So we listened to the experts and started going to networking meetings. There we met lots of other business people who were seeking to build relationships with other attendees. All of us have learned that referrals are the lifeblood of the business success and that these networking partners will also give us advice and suggestions which will prove valuable to our business marketing.
We followed the advice that we should schedule meetings with these networkers and get to know them. We also did not try to sell them what we have but worked to discover what these other people needed or wanted. Then we attempted to help them attain whatever that was or introduced them to others who might know someone else who could help them.
It was a great plan that we developed, and it brought us very productive karma with lots of business success. We took what others have taught us, applied all the steps, and developed relationships which have brought us great results.
Then we stopped going to networking events, stopped meeting with the people whom we met there, and stopped building the relationships which we needed. To make it worse, we did not maintain the relationships which we had already built. We broke off all contact with anyone who was not a prospect, who we believed we could sell our products or services.
Did we think that this garden of success would just maintain itself? Did we really believe that the effort that we put into developing these contacts and relationships was a one-time effort? Did we misunderstand that all these people would remember us if we forgot them? We ourselves would think that we had been taken for granted if we didn’t hear from someone for a period of time, especially when we had developed a relationship which seemed to benefit both parties.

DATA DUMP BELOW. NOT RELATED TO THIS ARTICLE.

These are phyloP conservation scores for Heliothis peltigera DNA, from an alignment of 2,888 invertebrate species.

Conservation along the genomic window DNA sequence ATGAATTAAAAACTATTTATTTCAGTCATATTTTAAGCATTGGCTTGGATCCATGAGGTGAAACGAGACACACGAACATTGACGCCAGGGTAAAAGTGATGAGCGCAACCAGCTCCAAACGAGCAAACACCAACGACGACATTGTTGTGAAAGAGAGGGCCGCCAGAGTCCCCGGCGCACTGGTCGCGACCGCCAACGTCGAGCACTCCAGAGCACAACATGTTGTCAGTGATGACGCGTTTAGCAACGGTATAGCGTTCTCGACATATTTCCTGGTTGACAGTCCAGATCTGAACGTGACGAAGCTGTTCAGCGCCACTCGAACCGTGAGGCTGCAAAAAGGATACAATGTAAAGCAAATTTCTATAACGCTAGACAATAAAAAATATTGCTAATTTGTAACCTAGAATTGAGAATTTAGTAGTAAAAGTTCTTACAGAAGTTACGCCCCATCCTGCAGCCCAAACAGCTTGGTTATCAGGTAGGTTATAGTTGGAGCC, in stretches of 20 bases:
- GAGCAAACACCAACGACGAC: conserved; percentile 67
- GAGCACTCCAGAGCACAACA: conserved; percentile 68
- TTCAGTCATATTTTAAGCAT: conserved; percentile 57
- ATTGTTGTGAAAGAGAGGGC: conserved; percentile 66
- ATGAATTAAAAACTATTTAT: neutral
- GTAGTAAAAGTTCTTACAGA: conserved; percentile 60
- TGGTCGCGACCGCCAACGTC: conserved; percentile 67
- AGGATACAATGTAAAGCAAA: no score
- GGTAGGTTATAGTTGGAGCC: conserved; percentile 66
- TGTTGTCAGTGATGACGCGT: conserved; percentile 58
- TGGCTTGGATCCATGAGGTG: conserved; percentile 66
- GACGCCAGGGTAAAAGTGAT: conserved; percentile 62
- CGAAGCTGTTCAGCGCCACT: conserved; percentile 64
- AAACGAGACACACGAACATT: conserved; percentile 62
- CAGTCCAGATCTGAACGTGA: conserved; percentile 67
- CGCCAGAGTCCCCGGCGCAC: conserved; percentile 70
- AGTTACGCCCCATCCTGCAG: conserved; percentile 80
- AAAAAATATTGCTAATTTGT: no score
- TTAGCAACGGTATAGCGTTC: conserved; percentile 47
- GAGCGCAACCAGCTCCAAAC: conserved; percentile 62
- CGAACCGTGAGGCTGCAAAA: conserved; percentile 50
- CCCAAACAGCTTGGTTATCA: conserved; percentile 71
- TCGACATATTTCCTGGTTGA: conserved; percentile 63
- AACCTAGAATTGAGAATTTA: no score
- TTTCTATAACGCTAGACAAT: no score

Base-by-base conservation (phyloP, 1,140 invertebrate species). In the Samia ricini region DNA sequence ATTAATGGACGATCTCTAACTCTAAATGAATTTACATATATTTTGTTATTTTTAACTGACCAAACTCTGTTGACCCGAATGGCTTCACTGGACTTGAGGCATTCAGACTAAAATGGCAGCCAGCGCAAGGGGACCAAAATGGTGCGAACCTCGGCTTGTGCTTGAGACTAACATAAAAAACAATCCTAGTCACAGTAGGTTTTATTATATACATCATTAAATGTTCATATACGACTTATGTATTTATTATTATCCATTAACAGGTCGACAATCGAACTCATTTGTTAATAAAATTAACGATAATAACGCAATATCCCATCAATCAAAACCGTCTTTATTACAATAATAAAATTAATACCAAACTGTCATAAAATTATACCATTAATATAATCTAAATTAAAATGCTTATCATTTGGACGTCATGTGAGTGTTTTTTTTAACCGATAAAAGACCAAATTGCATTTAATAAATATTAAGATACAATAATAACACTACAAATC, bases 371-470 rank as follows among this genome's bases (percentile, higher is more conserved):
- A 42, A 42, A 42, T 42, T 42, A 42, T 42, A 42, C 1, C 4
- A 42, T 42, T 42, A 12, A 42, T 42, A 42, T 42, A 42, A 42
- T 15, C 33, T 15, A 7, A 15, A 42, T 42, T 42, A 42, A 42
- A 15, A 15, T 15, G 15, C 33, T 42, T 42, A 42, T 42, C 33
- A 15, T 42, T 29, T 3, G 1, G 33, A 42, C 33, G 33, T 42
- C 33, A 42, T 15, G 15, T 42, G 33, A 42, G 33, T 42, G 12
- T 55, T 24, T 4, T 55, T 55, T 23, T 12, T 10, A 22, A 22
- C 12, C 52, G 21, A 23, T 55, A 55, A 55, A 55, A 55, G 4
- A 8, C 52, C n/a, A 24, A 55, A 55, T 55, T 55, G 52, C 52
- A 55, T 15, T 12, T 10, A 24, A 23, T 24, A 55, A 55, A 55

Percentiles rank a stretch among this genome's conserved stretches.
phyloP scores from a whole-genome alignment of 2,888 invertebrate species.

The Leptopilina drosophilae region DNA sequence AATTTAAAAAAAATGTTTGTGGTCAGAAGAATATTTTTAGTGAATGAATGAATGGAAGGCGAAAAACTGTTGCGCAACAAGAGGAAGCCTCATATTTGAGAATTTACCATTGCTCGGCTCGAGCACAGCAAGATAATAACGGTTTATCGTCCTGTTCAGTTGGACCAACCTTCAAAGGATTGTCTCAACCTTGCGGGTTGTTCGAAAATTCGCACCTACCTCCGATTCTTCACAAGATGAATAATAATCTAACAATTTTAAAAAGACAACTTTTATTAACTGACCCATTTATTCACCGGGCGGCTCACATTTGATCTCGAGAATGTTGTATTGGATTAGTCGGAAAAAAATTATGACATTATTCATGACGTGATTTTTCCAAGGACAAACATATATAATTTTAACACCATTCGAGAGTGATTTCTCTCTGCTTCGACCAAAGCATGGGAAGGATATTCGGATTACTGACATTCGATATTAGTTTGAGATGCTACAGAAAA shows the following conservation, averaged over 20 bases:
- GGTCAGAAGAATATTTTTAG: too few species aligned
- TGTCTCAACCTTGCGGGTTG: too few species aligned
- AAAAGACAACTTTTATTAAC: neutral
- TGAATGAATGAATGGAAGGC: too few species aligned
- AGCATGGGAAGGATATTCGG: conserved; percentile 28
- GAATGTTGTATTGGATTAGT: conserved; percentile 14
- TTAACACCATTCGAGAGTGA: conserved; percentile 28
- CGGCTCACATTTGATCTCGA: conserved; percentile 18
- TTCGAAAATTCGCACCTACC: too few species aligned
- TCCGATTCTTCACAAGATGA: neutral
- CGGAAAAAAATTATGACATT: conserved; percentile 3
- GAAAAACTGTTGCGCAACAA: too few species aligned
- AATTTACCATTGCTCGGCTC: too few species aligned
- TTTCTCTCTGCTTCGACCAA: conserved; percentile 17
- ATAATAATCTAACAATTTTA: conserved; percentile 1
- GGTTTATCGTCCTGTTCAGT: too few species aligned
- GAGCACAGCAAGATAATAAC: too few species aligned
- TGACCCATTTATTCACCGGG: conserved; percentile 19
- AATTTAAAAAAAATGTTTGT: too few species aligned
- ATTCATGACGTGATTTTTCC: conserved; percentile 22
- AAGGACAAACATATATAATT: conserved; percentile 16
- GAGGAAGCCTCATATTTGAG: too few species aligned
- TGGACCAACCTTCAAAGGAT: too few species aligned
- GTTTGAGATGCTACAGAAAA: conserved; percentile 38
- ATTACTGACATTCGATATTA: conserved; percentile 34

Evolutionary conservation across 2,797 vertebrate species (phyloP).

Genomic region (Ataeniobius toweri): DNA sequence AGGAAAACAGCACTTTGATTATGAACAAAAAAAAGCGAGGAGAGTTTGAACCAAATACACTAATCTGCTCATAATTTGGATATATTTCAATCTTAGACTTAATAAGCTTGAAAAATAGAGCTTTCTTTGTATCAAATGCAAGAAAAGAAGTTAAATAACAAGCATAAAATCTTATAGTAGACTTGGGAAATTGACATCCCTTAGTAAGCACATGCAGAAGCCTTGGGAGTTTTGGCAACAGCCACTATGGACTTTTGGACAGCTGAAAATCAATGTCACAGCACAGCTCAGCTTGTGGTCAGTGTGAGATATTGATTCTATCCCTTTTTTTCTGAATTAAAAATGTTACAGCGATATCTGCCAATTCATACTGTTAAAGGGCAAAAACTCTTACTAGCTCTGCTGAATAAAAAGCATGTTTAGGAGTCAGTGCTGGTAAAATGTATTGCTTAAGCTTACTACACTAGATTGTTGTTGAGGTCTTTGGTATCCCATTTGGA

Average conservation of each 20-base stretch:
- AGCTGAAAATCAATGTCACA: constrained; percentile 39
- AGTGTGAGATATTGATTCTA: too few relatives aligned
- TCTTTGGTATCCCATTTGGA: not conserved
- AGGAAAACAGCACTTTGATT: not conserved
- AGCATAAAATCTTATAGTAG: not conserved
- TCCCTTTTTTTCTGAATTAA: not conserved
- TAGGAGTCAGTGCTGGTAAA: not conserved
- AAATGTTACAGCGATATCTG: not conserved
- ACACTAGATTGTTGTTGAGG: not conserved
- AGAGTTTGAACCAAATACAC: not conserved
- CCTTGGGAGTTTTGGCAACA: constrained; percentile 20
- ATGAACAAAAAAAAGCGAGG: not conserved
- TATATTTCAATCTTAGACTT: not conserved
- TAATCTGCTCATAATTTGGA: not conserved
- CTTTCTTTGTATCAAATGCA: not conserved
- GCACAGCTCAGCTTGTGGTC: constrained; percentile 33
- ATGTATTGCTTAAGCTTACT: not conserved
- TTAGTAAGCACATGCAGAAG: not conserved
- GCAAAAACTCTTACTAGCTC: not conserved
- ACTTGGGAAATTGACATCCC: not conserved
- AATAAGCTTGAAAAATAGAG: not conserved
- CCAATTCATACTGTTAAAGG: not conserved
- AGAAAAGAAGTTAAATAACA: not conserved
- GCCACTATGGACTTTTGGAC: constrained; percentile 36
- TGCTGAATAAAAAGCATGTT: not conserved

How many fair weather friends have we known in our lives? How could we expect others to not believe that we were just that type of networking partner when we act like we don’t have the time or an interest to keep a networking relationship moving forward to even more success? We fall into this fair weather category when we stop maintaining our relationships and stop helping others.
If we attend a seminar and never try to apply whatever we learn there, we have wasted our time and the money that we paid for the seminar. If we receive a referral from one of our networking partners, and never follow-up on the information, we have wasted the referral and maybe damaged the relationship with the referring partner. Allowing our work that we have spent developing networking relationships to be wasted is just as wrong, just as stupid. We have to keep maintaining the garden and reaping the results.